33. 33. With time for technical debt and process improvement http://www.cibit.nl/nl/nieuws/blogs/melk-produceren-of-poepscheppen/
  34. 34. Bite the bullet http://www.cibit.nl/nl/nieuws/blogs/melk-produceren-of-poepscheppen/
  35. 35. Huh? Part 6
  36. 36. Provisioning in the last decade • Software is eating the world -> Infrastructure as code • We can generate DTAP-environments on demand.Treatthem like that 3 weeks 100 milliseconden3 minuten
  37. 37. Huh? Part 7
  38. 38. Fully automated to production Who is againstthat? 39
  39. 39. So, I don’t dare to mention • The Chaos Monkey (resilience testing -> anti fragility) • Continuous Delivery as code (the pipeline sits in a file) • The dismissal of testing (-> scripting) 40
  40. 40. The great transformation What got us started with DevOps
  41. 41. Straight Through Processing % %
  42. 42. In the old days Nowadays
  43. 43. Formula 1 in IT -> DevOps 44 Source:Car and Driver, K.C. Colwell/ Bryan Christie Design
  44. 44. 45 Car and Driver, K.C. Colwell / Bryan Christie Design Anatomy of an F1 Pit Stop: 0:03 Is the Magic Number
  45. 45. Acceleration is not easy in the 21st century • The most important contribution of management in the 20th century was the fifty-fold increase in the productivity of the manual worker in manufacturing • The most important contribution management needs to make in the 21st century is similarly to increase the productivity of the knowledge work and knownledge workers. Peter Drucker, 2000
  46. 46. Acceleration is not easy in the 21st century Cuckoo effect “Any foreign innovation in a corporation will stimulate the corporate immune system to create antibodies that destroy it.” Peter Drucker
  47. 47. 8 key differences between DevOps en Traditional IT 48 Source:Mustafa Kapadia,IBM
  48. 48. DN D G S J O M I C R W W M R I C O D D G S N J R D O S D G C N M J W I R J C D G I M S N O W D O C S N I WRJ M D G D S W J R M I N C D G O D DevOps maturity 01-01-2014 DevOps Building Testing Deploying Provisioning Reporting J = ok J = in progress J = no change
  49. 49. DN D G S J O M I C R W W M R I C O D D G SN J R D O S D G C N M J W I R J C D G I M S N O W D O C S N I WRJ M D G D S W J R M I N C D G O D DevOps maturity 01-06-2014 DevOps Building Testing Deploying Provisioning Reporting J = ok J = in progress J = no change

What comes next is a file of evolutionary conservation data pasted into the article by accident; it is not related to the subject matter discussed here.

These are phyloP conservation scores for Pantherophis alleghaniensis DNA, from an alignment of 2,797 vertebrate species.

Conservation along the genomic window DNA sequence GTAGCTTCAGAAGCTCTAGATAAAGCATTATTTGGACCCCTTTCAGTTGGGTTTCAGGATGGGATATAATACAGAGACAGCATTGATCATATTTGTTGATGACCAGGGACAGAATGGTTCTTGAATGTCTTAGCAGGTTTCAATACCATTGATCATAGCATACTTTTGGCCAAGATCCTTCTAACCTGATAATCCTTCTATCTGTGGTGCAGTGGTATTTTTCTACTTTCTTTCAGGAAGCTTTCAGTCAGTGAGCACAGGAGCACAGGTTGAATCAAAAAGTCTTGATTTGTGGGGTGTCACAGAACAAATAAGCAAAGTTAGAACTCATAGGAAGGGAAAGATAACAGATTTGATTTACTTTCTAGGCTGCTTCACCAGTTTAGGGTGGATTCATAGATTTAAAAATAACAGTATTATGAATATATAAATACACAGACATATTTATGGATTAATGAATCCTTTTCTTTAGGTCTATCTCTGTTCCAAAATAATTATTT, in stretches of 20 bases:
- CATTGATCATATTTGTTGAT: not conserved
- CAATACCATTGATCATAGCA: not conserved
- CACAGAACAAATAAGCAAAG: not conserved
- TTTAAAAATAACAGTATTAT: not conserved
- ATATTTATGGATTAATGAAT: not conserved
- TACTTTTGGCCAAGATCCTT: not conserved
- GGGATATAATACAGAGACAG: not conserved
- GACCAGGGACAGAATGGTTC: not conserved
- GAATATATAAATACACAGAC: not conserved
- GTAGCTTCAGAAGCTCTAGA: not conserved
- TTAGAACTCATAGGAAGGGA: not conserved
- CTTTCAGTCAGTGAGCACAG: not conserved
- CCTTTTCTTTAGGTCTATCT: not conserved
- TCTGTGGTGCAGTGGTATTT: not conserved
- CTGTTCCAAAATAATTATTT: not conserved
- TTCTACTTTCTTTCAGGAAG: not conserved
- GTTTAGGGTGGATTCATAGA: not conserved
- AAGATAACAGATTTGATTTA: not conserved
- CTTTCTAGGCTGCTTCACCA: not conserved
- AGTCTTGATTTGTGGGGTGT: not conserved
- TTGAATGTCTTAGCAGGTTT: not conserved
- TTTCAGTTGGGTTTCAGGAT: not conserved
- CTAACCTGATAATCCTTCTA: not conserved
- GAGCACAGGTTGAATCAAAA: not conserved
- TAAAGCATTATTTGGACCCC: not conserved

50. 50. DN D G S J O M I C R W W M R I C O D D G SN J R D O S D G C N M J W I R J C D G I M S N O W D CS N I WRJ M D G D S W J R M I N C D G O D DevOps maturity 01-10-2014 DevOps Building Testing Deploying Provisioning Reporting O C O C O C O C O C O C O V V V V V V J = ok J = in progress J = no change
  51. 51. Role of IT in an organization Support the business Addedvaluetothebusiness Impact on organization Improve the business Innovate the business
  52. 52. 53
  53. 53. 55
  54. 54. The great transformation How to convince your boss of DevOps?
  55. 55. Abstract • We all know that we could implementDevOps a lot faster if we only would have commitmentfrom our boss.We all know that there is a shiny businesscase for almostevery DevOpsimplementation • And we all know that the whole company will reap the benefits regarding speed,agility and stability once we implementedDevOps.Actually,it provides good,fast and cheap at the same time. So, what are we waiting for? What is yourboss waiting for? What is C-levelwaiting for? • That’s something we will do research on in this workshop.We will also share our research on this from the recentpast. The method we use is Appreciative Inquiry.To tackle a problem,it discoversthe best practices that work, the reason they work and how these combined practicescan be used to avoid the problem ahead and create a strategic change.The aim is to build – or even rebuild – organizationsaround whatworks, rather than trying to fix what doesn’t. • So we want to know what yourboss is afraid of and what you have already tried to convince him that he is better of with DevOps.You will leave the workshop with the combined AppreciativeInquiry insights of all the attendees. 57
  56. 56. But first: what is the core problem? Why is not every organization, not everybody in an organization working agile / doing DevOps?
  57. 57. Tackling this problem
  58. 58. c c
  59. 59. 4 D’s • DISCOVER: The identification of organizational processes that work well. • DREAM: The envisioning of processes that would work well in the future. • DESIGN: Planning and prioritizing processes that would work well. • DEPLOY: The implementation (execution) of the proposed design 61
  60. 60. DISCOVER: The identification of organizational processes that work well For the speaker: • Which ‘Peak experiences’ did you encounter in your work, in specific projects, specific incidents? • What do you value most in yourself, your work, your organization? • Which factors keep your organization alive? For the listeners: • Focus on the story • Avoid discussions 62 • What are the key elements that you hear in the peak experience
  61. 61. DREAM: The envisioning of processes that would work well in the future • Which themes can be derived from these stories? • How does the future, based on these themes look like? 63
  62. 62. DESIGN: Planning and prioritizing processes that would work well. • How can we turn this exceptional dream phase into our everyday experience? • This expectional dream once existed. It may again be reality • Which scenario’s can we follow to get there? • Which activities do we need to plan? 64
  63. 63. DEPLOY: The implementation (execution) of the proposed design • Activities to deploy the dream state in your organization 65